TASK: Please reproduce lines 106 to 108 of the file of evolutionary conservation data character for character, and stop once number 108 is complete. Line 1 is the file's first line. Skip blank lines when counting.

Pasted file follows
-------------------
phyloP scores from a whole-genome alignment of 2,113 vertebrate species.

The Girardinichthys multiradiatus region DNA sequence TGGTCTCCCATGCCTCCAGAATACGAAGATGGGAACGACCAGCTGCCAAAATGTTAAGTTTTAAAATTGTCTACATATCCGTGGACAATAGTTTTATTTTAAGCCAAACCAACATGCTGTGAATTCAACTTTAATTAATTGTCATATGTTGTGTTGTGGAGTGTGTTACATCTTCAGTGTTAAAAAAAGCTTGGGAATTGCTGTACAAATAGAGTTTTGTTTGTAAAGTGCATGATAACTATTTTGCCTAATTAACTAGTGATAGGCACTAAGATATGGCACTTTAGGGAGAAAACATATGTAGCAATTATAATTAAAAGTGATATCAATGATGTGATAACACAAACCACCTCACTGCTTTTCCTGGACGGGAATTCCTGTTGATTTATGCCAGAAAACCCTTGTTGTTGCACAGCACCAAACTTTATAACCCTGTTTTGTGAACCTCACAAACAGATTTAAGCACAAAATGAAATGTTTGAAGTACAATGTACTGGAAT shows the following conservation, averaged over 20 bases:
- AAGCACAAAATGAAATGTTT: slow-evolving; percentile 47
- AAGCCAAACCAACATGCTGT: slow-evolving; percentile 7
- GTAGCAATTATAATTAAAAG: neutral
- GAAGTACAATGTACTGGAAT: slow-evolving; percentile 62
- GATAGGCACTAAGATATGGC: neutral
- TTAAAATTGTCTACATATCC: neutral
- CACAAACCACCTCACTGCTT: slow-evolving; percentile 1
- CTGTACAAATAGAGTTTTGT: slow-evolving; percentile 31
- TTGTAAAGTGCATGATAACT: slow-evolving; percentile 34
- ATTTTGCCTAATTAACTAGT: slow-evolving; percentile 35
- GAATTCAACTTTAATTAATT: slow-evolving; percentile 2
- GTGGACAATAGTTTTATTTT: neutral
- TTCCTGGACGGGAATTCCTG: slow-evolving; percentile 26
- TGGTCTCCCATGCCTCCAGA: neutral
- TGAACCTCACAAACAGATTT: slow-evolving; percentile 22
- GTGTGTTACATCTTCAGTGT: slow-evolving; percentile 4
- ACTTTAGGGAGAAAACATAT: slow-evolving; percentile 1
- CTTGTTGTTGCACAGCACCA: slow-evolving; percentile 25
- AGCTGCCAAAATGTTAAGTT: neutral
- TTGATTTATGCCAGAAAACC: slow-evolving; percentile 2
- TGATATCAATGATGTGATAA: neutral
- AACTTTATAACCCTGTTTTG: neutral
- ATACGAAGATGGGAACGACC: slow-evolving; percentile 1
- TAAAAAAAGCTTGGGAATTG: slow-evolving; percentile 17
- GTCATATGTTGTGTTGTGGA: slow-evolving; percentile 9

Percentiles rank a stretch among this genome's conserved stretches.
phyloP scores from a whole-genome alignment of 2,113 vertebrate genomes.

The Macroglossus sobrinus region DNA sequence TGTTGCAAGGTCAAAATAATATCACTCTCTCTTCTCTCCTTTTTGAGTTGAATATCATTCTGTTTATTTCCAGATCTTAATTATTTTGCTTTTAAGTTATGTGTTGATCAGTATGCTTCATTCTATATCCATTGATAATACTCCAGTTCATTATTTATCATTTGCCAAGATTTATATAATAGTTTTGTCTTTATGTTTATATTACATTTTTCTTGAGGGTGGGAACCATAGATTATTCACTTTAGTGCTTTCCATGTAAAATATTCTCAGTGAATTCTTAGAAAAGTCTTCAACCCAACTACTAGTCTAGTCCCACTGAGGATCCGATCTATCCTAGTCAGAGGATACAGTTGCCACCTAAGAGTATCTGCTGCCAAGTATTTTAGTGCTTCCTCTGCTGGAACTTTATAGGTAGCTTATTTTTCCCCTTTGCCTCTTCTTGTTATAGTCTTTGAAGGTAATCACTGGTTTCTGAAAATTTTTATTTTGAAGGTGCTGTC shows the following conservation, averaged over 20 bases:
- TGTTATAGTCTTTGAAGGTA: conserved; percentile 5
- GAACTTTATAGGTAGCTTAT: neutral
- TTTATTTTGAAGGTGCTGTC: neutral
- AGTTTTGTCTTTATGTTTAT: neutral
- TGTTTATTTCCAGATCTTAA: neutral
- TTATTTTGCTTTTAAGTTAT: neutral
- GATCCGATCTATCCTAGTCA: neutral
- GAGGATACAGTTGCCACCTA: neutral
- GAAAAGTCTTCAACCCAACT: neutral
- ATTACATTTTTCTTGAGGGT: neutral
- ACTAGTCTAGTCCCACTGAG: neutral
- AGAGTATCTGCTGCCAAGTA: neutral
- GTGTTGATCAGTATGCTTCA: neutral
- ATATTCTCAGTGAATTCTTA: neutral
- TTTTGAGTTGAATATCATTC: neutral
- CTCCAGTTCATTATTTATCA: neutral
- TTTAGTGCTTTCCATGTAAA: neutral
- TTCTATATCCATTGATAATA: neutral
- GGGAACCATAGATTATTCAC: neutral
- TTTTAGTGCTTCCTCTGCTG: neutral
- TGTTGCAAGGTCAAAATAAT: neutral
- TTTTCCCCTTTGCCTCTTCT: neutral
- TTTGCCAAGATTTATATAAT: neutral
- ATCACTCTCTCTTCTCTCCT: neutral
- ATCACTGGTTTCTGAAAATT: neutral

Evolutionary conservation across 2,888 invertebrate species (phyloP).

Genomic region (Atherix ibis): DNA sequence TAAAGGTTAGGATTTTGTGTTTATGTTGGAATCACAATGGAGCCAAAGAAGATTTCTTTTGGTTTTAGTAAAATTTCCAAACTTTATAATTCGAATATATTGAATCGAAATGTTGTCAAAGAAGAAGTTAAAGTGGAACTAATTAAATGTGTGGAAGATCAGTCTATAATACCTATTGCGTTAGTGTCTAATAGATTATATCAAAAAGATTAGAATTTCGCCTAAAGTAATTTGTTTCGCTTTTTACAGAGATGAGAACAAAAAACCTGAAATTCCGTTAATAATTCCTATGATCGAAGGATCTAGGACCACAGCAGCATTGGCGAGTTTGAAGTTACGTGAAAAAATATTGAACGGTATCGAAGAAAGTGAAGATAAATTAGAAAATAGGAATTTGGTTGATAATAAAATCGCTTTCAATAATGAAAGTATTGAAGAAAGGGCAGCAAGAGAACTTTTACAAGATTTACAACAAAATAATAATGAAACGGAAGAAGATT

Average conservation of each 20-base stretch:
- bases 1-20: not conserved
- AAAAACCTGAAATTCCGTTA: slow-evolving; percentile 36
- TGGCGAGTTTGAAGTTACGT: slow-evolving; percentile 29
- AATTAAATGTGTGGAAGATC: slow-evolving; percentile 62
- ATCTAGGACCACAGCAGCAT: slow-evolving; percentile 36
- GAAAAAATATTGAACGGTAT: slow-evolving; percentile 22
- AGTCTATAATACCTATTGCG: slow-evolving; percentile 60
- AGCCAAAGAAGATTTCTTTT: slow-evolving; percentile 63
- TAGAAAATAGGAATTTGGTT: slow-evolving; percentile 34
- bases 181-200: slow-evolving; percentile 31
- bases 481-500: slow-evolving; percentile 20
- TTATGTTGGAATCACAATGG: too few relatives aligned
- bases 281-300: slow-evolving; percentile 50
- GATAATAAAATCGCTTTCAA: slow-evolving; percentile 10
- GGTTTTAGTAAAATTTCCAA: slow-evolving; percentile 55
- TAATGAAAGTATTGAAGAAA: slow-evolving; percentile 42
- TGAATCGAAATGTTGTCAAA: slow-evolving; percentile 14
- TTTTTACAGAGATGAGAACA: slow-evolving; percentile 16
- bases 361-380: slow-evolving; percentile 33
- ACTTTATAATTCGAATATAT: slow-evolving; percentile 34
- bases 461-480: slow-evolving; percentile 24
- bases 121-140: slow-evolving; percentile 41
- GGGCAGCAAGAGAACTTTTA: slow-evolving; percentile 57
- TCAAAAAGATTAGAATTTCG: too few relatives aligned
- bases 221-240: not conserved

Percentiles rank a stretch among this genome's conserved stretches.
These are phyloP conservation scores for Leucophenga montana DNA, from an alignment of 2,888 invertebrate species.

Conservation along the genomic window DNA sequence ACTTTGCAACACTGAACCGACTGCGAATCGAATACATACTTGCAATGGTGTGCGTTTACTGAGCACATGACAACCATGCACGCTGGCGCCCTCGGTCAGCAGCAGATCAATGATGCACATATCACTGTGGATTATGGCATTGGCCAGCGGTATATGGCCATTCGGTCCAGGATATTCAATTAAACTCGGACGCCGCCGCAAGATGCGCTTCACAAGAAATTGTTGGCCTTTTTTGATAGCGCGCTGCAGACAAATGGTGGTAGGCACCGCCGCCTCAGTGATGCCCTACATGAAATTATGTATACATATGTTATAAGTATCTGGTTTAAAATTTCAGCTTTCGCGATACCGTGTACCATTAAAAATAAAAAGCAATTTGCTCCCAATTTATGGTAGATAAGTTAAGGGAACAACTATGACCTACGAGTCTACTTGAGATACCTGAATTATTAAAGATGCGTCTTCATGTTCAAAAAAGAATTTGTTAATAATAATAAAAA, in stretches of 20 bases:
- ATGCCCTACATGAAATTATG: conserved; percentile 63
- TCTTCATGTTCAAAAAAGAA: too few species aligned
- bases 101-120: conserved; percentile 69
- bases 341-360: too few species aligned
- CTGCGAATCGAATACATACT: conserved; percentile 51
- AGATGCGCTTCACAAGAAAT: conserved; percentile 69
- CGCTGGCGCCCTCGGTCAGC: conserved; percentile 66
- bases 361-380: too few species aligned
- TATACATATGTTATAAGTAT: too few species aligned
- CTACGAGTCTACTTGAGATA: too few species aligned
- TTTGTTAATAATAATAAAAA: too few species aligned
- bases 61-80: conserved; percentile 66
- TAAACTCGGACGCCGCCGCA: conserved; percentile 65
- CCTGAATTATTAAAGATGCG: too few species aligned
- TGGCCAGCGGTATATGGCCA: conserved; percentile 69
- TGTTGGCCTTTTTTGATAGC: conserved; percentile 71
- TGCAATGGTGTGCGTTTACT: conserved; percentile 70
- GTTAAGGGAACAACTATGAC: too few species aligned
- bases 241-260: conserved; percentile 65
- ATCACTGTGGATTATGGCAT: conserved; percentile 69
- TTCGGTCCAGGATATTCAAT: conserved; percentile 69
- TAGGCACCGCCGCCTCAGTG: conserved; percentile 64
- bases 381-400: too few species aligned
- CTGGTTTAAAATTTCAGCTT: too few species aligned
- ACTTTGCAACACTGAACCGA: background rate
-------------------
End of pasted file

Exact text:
- ATCACTGTGGATTATGGCAT: conserved; percentile 69
- TTCGGTCCAGGATATTCAAT: conserved; percentile 69
- TAGGCACCGCCGCCTCAGTG: conserved; percentile 64